May 09, 2013
By JIMMY GOLEN (AP Sports Writer)
BOSTON (AP) -- The Boston Athletic Association sold out its first event since last month's marathon bombings in 13 hours Wednesday as 6,500 runners filled the field to support the organization and the victims of the attack on its flagship race.
''Thank you for all of the support, especially those who ran on April 15 and are coming back for this event (the 10k) on June 23,'' the B.A.A. posted on its Facebook page shortly after closing registration at 11:15 p.m. ''We are grateful to the running community and locals who entered today. Boston Strong! Boston Stands As One!''
The B.A.A. 10K, which began in 2011, had not sold out in either of its first two years. B.A.A. executive director Tom Grilk said the popularity of this year's race was consistent with the support he'd seen from runners and non-runners alike after two bombs killed three people and wounded hundreds more on Boylston Street on April 15.
''We're not going to give in to terror. They're going to stand up, show up and run,'' Grilk said Wednesday afternoon, when a few hundred spots in the 10K remained. ''I'm pleased to be part of a community that reacts that way.''
The B.A.A. has received what Grilk called overwhelming support following the bombing - actor Kevin Spacey stopped by the office last week - and runners have been among the most visible backers. Already-scheduled events dedicated their races to Boston, and new runs sprouted up to show support and raise money for the victims.
Grilk would not say yet what would be done at the B.A.A.'s own race. He also declined to comment on security measures for a course that travels two blocks from the Boylston Street bombing site.
''Everyone will have a heightened sense of security,'' Grilk said. ''In terms of what public safety officials will do, I can't say, and wouldn't.''
A 125-year-old organization that remains best known for its signature, 26.2-mile race, the B.A.A. expanded its calendar in 2001 to include a half-marathon and then added a 5K five years ago and a 10K in 2011. The three shorter races are combined into a distance medley, and those who run all three are eligible for prize money based on the combined times.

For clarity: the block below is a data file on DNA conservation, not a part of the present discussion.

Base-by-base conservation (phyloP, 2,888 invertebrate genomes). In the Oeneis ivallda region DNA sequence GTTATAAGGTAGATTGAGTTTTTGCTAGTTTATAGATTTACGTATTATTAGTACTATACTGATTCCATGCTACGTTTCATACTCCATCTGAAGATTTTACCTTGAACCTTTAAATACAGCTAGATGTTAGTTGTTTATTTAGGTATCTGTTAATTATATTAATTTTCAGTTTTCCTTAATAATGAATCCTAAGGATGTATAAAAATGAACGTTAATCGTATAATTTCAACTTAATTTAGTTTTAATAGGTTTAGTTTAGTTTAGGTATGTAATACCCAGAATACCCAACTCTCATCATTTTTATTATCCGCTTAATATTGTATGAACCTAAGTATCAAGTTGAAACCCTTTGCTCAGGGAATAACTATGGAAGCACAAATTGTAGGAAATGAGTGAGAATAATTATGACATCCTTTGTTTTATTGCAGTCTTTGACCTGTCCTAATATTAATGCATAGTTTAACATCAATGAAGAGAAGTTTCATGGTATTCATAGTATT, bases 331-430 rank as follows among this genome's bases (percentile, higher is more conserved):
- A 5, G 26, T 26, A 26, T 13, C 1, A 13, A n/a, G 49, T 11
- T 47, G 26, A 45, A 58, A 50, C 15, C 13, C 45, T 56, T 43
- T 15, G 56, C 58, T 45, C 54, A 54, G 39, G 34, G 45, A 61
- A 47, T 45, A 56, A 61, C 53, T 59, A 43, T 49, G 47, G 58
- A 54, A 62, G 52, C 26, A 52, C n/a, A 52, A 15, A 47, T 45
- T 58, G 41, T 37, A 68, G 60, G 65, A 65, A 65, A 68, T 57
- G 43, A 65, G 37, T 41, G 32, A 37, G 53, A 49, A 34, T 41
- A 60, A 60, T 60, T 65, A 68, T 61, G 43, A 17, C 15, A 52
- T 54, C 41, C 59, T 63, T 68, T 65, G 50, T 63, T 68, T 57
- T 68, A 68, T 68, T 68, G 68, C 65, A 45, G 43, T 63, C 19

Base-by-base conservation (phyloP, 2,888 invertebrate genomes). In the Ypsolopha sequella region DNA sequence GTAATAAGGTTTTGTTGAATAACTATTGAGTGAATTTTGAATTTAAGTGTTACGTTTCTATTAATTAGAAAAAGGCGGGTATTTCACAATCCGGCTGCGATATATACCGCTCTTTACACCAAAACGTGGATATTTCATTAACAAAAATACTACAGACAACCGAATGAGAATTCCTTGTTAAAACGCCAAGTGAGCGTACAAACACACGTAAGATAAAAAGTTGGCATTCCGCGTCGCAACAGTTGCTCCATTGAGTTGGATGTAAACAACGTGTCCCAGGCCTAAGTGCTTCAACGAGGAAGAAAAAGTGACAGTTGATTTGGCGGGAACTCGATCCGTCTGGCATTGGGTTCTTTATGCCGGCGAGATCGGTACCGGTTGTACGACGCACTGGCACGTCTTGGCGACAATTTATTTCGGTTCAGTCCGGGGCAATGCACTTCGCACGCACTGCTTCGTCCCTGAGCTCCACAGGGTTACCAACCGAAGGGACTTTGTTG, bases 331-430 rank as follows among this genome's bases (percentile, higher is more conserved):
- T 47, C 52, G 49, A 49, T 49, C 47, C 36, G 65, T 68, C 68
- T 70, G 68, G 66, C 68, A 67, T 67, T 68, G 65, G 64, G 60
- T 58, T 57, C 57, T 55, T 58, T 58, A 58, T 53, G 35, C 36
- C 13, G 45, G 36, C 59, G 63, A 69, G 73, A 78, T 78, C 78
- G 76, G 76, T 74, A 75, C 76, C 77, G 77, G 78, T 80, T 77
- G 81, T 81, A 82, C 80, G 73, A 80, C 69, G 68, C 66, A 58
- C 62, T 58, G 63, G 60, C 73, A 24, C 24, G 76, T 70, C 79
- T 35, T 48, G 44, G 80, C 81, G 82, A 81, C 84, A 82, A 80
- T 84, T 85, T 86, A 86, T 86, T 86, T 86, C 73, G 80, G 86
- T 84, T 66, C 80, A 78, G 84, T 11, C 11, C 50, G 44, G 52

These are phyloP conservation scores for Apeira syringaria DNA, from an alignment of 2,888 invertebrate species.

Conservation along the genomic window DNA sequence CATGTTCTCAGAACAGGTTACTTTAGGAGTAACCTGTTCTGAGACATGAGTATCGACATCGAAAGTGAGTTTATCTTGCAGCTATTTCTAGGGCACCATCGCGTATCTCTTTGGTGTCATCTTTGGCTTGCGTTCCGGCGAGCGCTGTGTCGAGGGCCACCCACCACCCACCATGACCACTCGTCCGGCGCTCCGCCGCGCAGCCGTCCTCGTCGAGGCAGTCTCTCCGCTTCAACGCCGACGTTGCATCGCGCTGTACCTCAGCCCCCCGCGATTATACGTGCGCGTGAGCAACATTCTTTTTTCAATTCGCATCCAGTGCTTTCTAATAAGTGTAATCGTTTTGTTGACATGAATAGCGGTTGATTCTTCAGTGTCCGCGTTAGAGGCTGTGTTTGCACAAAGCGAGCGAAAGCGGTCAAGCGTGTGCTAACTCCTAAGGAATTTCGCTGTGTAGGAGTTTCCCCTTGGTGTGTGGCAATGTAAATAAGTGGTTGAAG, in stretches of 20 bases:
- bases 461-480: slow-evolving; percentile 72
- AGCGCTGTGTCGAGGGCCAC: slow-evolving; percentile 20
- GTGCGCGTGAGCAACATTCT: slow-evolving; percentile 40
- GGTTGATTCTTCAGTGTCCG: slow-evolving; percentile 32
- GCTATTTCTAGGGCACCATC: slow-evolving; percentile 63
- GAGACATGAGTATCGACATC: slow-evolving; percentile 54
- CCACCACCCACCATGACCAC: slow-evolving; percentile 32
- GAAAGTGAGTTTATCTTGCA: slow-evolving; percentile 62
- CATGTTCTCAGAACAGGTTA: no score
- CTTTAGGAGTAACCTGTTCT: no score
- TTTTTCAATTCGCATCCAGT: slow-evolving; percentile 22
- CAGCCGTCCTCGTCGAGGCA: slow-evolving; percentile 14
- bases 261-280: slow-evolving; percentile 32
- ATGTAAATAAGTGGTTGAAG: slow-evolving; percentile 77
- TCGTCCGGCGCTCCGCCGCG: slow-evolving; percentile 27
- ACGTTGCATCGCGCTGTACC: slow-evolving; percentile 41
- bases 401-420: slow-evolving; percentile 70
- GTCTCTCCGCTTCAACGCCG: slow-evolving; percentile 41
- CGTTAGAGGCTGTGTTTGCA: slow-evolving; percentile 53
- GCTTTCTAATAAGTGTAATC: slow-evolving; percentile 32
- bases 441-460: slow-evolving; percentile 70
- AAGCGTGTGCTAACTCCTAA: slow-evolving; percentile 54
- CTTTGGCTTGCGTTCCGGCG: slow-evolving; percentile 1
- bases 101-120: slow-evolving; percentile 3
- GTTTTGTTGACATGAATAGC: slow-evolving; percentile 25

The inaugural B.A.A. 10K had a field of 3,656. There were 5,503 runners last year.
Organizers decided last fall to expand the field to 6,500 runners.
By JOSEPH WHITE
AP Sports Writer
Robert Griffin III’s knee is still feeling fine. His ability to turn a room upside down is better than ever.
The Washington Redskins quarterback made an appearance - and quite an impact - Wednesday at a luncheon for the American Cancer Society. He raised $33,000 in a matter of minutes, more than half of the $60,000 tallied during the auction portion of the fundraiser.
The crowning moment came when a man from Texas paid $15,000 for a pair of pink cleats worn by Griffin in a game last season.
“You don't think that a pair of cleats can make that kind of difference,” Griffin said. “But I guess they were highly sought-after.”
Eighteen people then paid $1,000 each to pose with Griffin for a photograph that the quarterback will sign. He flashed his charismatic smile for each and every flash of the camera.
The guest of honor was Tanya Snyder, wife of Redskins owner Dan Snyder. A breast cancer survivor, Tanya Snyder received the society's Mother of the Year award. The Snyders’ 17-year-old daughter Tiffanie gave a moving a tearful tribute to her mother and presented a slide show of intimate family photographs, offering a rare display of the media-shy owner’s personal side.
“I was going to cry,” Griffin said. “I think everybody got a little choked up.”
Overall, the event raised some $400,000 for cancer research.
Griffin also showed up his playful side, flashing bunny ears behind his fiancee as they posed with Tanya Snyder. And, of course, there was the inevitable football question: How’s the rehab coming along with his surgically reconstructed right knee?
“I’m doing great. The knee feels fine,” said Griffin, whose stated goal is to return by Week 1 of the regular season. “It’s about taking it slow, and each day is a better day because the knee feels better and you do more things. It’s just a process that I'm going through.”
May 02, 2013
By KENNETH MILLER
Assistant Managing Editor
Los Angeles native Jason Collins has been playing professional basketball for a dozen years with six NBA teams, but few knew who he was until this week when he told the world that he was Gay.
In a watershed moment for same sex relationships, Collins a seven-foot reserve center who starred at Harvard Westlake High School and Stanford crafted an essay that will be published in Sports Illustrated magazine and appeared on its online website revealing that he is Gay. He thus became the first active professional athlete in the NBA, MLB, NFL or NHL to make such a profound declaration.
The revelation of his lifestyle drew praise from President Obama, former President Clinton, First Lady Michelle Obama, NBA Commissioner David Stern, NBA players, advocate organizations of same sex relationships and thousands of others.
"The recent Boston Marathon bombing reinforced the notion that I shouldn't wait for the circumstances of my coming out to be perfect. Things can change in an instant, so why not live truthfully?”—Collins told SI.
I first met Collins and his twin brother who also plays in the NBA and is married with children, when they were teens playing AAU basketball and participating in the Slam ‘N Jam National Invitational Tournament more than 20 years ago.
Both he and his brother have always been considered model citizens and good basketball players. Few if any doubted they would eventually become NBA players, but no one saw this bombshell coming.